Join Date: Jun 2007
Location: Lawrenceville, PA, USA
LT tire change
Well, I rode my LT home from work this evening and it felt a little squirrely going up my driveway, but on the gravel this isn't too unusual. I parked it on the sidestand and a short time later came back out to ride it to a soccer game. The tire looked a little flat on the bottom as walked up and that is unusual as with 48 psi and no load on the bike it never has a flat area at all on the bottom. I checked the pressure and it was 2.5 psi. Rolled it into the garage and qiuckly found a puncture. I had a new tire as it was about due for replacement anyway.
Since the place that last changed my tires managed to scratch both of my rims with their tire machine clamps, I had bought some 16" Motion Pro tire irons and planned to try a change the old fashioned way. That time had come. The job was actually easier than I anticipated. It took about 1.5 hours from off the bike to back on. I did have my wife to help me.
I used my bench vise to break the bead on one side and then used the irons and some plastic sheets from a plastic jug to get one bead off the rim. This took a little effort, but wasn't too bad. I then put the wheel back into the vise nad easily broke the other bead loose. The hard part was getting the second bead off the rim to remove the rim. The lats time I changed a tire by hand was on my Kawasaki Voyager and it had a much narrower rim. That tire was hard to get the first bead off, but I was then able to basically just pull the rim out by hand. Not so with the BMW rim. Getting the rim out of that second bead was a bear, but a few hits with a rubber hammer finally pursuaded the tire to let go of the wheel.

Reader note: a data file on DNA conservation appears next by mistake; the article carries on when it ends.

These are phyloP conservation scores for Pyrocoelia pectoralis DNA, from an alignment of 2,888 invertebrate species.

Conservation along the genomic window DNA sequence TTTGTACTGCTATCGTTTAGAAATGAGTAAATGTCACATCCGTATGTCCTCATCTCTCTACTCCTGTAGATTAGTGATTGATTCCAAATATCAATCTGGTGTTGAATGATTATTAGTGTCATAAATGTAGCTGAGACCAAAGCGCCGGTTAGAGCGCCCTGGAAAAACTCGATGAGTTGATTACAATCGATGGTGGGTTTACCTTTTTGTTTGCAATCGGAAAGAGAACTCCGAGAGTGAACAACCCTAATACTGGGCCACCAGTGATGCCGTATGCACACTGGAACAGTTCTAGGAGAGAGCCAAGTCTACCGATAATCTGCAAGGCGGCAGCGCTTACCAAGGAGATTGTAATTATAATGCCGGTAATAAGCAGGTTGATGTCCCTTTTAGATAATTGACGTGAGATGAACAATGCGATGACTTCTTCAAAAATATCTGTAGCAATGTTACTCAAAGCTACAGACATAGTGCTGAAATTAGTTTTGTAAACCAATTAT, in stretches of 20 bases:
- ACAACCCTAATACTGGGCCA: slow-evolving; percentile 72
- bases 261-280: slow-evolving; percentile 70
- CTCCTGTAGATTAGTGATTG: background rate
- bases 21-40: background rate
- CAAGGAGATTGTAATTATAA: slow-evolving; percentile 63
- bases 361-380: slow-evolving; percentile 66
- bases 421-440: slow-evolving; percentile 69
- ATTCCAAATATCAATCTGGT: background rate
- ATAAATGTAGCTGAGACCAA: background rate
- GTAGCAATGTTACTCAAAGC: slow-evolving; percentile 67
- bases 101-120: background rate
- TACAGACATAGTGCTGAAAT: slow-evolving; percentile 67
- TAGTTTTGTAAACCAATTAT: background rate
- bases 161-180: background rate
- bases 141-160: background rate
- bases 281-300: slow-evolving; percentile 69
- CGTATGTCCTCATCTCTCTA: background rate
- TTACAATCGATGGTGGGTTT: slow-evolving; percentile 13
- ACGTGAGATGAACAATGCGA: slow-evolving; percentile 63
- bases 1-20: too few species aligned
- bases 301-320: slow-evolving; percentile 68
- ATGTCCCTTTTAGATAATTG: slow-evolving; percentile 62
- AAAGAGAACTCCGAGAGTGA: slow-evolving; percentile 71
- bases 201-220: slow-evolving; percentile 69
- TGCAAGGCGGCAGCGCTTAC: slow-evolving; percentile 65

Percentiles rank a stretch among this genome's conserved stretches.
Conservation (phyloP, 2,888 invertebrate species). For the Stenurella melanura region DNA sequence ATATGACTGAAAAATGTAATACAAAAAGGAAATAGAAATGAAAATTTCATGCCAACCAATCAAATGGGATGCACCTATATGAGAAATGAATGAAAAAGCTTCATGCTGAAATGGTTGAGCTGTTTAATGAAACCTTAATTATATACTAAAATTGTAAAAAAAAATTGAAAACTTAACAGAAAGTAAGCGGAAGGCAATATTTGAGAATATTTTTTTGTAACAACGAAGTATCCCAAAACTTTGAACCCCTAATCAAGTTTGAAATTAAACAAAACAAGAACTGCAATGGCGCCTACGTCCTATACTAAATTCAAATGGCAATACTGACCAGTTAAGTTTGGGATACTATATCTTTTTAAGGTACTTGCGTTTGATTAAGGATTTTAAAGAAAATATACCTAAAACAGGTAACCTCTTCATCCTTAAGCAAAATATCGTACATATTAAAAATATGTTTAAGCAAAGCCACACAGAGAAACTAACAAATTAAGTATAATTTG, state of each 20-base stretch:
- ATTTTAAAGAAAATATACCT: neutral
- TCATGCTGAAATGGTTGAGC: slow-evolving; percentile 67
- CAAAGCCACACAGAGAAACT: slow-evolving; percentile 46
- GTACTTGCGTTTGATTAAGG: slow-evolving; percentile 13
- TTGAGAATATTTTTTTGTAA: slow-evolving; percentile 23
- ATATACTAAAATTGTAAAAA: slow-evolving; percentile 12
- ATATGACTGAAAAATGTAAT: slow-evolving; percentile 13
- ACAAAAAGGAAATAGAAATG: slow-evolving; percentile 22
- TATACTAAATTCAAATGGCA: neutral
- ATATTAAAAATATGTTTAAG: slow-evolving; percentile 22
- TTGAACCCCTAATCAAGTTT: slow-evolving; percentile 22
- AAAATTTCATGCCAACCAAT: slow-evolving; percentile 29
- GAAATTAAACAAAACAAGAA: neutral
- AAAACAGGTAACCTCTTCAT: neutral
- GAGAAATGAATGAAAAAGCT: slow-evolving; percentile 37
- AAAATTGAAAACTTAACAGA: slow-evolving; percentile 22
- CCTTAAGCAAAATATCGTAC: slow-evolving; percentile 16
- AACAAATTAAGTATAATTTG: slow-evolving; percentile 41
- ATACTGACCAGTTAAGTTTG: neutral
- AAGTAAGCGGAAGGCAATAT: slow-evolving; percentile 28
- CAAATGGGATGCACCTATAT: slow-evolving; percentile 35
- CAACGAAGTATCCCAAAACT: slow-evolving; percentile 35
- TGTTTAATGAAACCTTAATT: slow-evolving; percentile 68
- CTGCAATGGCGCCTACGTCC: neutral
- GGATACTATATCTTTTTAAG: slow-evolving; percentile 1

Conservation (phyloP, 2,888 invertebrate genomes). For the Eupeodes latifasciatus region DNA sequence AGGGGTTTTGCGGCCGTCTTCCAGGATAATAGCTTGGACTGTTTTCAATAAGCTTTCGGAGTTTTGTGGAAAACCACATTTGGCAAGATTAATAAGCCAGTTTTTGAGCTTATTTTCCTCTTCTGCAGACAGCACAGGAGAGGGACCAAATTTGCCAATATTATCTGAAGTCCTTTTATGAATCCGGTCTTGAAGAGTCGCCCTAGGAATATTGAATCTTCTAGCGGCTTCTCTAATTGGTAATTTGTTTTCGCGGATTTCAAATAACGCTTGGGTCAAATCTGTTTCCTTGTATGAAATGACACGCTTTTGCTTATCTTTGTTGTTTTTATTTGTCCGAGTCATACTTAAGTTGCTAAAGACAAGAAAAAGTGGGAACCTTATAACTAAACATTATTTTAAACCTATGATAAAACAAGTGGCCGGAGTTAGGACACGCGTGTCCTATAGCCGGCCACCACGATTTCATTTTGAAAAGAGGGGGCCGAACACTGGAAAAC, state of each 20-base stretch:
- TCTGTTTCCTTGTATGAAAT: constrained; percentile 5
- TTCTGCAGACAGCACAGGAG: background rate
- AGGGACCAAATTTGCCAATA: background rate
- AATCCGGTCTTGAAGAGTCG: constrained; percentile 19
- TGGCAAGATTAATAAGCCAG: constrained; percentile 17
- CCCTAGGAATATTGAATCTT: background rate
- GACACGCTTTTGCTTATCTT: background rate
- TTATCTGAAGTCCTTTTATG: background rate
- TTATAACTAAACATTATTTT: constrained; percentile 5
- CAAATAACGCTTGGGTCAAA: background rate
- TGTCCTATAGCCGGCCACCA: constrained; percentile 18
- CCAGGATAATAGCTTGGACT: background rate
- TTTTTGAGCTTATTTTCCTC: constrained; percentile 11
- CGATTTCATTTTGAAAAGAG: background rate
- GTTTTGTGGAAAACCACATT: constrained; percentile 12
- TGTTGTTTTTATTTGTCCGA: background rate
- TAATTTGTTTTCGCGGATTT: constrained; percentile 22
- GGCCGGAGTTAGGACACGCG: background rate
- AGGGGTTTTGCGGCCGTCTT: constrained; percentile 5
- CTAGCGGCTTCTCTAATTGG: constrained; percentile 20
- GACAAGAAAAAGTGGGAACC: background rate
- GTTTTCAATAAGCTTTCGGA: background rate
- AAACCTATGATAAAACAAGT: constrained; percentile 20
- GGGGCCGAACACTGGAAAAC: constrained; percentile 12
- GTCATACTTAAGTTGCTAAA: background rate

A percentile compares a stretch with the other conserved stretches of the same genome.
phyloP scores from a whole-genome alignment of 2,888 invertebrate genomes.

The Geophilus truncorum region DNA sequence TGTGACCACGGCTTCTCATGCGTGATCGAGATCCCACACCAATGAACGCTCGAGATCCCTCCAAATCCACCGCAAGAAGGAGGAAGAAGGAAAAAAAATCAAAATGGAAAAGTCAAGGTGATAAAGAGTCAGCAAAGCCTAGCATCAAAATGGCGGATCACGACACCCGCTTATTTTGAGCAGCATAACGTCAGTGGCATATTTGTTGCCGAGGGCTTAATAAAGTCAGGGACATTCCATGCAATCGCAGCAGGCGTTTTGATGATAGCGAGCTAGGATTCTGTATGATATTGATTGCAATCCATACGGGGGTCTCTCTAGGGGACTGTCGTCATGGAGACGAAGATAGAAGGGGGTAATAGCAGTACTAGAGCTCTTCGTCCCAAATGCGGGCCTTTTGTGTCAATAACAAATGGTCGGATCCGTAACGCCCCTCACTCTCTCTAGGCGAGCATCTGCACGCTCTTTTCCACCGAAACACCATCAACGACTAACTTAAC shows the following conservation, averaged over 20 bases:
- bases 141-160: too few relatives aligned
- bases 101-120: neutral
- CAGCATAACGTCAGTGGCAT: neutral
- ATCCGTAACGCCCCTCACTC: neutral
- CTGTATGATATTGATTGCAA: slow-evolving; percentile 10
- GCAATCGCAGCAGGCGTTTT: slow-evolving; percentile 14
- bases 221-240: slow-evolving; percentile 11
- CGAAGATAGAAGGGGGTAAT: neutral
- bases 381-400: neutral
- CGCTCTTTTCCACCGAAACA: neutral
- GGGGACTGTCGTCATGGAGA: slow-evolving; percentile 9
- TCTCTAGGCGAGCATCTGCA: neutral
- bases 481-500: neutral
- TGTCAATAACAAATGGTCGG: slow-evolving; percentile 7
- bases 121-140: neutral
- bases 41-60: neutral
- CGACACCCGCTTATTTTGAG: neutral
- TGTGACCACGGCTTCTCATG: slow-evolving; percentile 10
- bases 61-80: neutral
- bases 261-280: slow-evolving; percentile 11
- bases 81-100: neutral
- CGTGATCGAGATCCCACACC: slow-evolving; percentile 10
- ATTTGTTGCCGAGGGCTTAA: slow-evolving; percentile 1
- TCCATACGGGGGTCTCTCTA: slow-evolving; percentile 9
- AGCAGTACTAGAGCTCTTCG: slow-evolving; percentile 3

Putting on the new tire was the same way. It was very hard to get the first bead onto the rim. In the past, I could usually just push the rim right through the first bead with the narrow rims, but not so with the wider BMW rim. However, some soapy water and a few rubber hammer hits and tire iron work got the first bead on. The second bead was much easier than I ever expected. My wife held the side of the tire into the drop center with her knees and I slowly worked around the tire with the irons and plastic sheets for rim protection. The tire went right on and I see no additional damage at all to the rims.
The last thing where I expected trouble was also a non-event. I had forgotten to buy a valve core removal tool and have long lost the one I originally had. So, I figured seating the beads would be impossible with the core in place. I hit the tire with the air chuck and it took are like a champ and one bead popped followed shortly by the other. Total pressure required to seat both beads - 44 psi. The beads were seated evenly so I upped the pressure to my normal 48 psi and put the tire back on the bike.
All in all, not that bad of a job. So, if you are considering doing your own tire changes, I would say to get some good tire irons and give it a shot. You may be surprised that it isn't that bad a job. The main thing I wished for was a way to hold the wheel in position. I may consider some sort of tire stand next time as trying to use another tire as a cushion for the rim wasn't a really good solution.
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